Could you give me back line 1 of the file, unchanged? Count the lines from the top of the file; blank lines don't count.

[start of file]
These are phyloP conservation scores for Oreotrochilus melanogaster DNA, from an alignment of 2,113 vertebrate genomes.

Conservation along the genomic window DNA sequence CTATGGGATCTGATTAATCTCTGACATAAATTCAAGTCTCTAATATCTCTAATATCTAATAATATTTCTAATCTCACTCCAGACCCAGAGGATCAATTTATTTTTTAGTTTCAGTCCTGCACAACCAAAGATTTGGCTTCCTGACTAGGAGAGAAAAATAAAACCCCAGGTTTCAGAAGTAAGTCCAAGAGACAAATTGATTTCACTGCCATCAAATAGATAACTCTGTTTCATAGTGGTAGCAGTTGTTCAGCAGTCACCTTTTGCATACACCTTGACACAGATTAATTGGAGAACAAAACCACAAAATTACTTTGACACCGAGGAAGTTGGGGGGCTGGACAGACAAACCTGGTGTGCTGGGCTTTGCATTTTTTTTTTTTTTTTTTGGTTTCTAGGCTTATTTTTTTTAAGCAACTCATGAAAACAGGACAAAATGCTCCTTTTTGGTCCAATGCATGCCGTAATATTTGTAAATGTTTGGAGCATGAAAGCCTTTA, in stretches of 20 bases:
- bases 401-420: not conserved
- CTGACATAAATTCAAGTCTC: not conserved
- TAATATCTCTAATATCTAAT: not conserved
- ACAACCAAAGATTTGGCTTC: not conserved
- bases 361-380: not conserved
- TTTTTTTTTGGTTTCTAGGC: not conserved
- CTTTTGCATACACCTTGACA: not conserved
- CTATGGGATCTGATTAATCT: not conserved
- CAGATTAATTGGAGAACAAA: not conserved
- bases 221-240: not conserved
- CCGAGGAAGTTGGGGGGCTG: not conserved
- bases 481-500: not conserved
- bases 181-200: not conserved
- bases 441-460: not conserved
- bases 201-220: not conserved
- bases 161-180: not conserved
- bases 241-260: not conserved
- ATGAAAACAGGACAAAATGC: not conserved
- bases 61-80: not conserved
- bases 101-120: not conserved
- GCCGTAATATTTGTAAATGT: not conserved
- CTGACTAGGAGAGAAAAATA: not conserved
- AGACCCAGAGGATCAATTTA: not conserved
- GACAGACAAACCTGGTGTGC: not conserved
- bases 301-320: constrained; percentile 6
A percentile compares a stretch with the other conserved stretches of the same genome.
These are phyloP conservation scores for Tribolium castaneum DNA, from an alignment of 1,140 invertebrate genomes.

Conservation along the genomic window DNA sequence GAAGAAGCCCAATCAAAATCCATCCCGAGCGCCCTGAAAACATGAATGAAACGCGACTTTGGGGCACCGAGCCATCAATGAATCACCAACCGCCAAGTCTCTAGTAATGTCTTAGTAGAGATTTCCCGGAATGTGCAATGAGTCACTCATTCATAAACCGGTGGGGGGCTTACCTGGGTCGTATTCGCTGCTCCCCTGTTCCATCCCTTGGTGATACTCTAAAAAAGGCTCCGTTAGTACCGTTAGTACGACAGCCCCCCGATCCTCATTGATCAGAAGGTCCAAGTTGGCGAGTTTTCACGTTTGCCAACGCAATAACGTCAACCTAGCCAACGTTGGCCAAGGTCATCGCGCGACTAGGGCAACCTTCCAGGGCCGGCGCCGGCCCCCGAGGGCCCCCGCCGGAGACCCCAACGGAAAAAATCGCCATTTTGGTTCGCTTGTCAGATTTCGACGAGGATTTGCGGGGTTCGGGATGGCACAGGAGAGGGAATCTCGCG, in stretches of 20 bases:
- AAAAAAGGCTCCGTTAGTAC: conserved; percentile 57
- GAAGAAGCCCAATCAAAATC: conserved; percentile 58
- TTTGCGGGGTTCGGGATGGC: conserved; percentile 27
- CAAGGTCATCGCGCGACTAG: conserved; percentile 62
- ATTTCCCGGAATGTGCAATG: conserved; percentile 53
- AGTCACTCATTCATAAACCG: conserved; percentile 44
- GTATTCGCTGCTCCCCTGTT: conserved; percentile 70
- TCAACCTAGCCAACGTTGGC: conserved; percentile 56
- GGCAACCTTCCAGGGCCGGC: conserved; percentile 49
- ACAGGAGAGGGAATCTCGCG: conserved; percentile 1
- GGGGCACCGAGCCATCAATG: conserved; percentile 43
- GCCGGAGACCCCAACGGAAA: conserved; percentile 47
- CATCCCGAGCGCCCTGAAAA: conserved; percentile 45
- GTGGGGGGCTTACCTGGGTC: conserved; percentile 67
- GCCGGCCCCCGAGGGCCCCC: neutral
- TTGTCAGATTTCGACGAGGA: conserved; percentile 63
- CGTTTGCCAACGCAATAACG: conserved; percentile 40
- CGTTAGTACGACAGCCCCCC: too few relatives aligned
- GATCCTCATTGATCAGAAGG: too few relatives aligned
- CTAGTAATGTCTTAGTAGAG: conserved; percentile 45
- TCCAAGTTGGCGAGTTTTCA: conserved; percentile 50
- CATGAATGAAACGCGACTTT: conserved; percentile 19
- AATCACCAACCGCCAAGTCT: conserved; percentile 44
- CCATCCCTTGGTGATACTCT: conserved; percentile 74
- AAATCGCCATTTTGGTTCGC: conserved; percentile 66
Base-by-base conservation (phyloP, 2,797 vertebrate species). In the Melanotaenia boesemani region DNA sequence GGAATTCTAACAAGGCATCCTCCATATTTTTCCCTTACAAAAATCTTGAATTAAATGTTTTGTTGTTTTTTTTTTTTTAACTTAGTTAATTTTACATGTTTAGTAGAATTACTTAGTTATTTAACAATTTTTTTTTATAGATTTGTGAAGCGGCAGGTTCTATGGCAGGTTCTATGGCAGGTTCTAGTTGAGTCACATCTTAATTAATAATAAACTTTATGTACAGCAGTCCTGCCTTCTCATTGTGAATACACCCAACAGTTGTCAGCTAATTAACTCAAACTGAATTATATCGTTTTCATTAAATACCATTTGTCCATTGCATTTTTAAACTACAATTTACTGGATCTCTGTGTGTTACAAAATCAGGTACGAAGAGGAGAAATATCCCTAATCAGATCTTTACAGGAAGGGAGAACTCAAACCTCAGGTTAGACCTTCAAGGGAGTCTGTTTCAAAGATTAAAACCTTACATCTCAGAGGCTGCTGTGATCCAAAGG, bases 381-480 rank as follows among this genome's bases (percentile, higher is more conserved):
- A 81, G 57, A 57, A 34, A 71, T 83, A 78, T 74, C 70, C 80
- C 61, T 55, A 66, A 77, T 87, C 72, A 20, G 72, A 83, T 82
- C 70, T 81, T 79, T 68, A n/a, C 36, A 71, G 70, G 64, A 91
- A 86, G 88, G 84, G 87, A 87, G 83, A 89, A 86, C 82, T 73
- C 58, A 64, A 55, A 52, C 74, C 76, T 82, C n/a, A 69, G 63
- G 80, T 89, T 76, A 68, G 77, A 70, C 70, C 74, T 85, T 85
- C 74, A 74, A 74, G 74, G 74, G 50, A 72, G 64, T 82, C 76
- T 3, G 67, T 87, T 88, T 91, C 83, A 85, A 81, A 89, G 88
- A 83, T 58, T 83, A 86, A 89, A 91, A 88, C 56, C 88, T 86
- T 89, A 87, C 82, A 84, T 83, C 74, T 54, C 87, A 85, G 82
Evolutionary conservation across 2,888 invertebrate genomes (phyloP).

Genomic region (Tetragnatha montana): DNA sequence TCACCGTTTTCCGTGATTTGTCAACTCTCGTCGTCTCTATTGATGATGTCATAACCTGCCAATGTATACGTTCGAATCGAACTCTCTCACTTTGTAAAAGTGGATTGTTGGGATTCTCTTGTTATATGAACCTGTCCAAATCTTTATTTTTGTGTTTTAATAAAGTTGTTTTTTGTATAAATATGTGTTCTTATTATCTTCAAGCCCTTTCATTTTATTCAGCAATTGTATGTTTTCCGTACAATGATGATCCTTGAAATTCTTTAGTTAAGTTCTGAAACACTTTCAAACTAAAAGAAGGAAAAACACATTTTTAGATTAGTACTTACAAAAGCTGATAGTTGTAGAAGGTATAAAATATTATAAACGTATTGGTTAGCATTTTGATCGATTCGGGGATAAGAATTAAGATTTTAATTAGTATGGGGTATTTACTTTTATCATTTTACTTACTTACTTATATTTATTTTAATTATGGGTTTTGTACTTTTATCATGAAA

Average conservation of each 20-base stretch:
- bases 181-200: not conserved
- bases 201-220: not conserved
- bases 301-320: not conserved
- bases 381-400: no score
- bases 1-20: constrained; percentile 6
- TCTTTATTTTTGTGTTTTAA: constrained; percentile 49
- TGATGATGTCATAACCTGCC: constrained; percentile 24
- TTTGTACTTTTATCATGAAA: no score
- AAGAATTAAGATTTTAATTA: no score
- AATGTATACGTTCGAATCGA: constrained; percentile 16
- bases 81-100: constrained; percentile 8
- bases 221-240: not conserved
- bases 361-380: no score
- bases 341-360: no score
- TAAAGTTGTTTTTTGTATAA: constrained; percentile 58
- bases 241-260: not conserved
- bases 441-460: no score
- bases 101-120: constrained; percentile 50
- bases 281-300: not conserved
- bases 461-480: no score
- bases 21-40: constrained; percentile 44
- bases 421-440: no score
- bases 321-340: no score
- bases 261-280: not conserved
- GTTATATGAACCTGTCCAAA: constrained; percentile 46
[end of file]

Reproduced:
These are phyloP conservation scores for Oreotrochilus melanogaster DNA, from an alignment of 2,113 vertebrate genomes.